Safer streets from reduced traffic (2)

Questions to the Mayor of London – answered on 8th January 2021.

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Photo of Caroline Russell Caroline Russell Green

Reduced traffic volumes, particularly during the first lockdown earlier this year, seemed to lead to a reduction in serious and fatal collisions but an increase in extreme speeding. What have you learnt from this, and will it lead to new policy measures to help you achieve Vision Zero?

From Travel in London 13 summary http://content.tfl.gov.uk/board-20201209-agenda-papers-public.pdf

Photo of Sadiq Khan Sadiq Khan Mayor of London

As your question identifies, the reduced traffic volumes during the first lockdown were associated with increased police reports of instances of extreme speeding, as well as evidence of increases in average speeds on all classes of street in London.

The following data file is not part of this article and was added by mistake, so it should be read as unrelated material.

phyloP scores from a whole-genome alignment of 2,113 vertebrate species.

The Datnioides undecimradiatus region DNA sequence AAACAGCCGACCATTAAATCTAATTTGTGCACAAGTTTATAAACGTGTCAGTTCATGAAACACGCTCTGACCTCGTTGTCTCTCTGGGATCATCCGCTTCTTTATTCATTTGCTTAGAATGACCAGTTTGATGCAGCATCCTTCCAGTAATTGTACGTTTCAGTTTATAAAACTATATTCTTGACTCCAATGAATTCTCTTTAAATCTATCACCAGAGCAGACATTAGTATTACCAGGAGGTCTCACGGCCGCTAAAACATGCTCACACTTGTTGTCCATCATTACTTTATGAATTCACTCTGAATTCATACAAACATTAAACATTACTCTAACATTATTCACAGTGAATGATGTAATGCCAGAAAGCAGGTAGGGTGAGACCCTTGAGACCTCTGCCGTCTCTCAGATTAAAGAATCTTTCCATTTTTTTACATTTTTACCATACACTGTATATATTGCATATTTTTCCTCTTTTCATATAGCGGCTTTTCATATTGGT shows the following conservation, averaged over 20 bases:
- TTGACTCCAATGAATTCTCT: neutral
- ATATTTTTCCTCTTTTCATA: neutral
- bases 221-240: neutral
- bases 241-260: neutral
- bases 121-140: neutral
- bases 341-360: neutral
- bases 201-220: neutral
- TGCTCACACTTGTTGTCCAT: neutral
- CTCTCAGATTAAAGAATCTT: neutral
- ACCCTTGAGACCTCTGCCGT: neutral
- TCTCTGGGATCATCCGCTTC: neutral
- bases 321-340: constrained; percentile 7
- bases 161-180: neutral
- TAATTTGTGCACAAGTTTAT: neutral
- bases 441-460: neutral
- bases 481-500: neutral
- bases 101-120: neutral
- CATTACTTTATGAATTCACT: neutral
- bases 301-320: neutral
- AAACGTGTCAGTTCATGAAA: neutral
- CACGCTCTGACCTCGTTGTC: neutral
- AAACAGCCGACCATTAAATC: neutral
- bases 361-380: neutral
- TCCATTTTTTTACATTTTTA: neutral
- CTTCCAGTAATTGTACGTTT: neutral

Transport for London (TfL) has already identified appropriate speeds as a key element of its ‘safe system’ approach to Vision Zero. The Vision Zero Action Plan sets out a range of measures to ensure that vehicle speeds are appropriate to London’s streets and safe for everyone using those spaces. The Plan includes measures around lowering speed limits in appropriate locations, using street design to encourage compliance, and targeted enforcement in partnership with the police.

The patterns of behaviour and casualties that have emerged during 2020 indicate that a proportion of drivers do wish to speed and will do so if the conditions allow. We cannot tolerate this illegal and dangerous behaviour, and TfL is working with the Metropolitan Police Service (MPS) to reduce opportunities for speeding and to robustly enforce limits. During 2020, TfL has completed the first phase of its lowering speed programme, reducing speed limits on the Transport for London Road Network within the Congestion Charging Zone. It has also introduced temporary 20mph speeds limits on an additional 20km of London’s streets as part of the Streetspace programme.

TfL has also continued its marketing and communications encouraging speed compliance and worked with the MPS to increase speed enforcement. For example, from the end of March to the end of October, the MPS issued 22,362 Traffic Offences Reports for speeding, a 199% rise compared with the same period in 2019.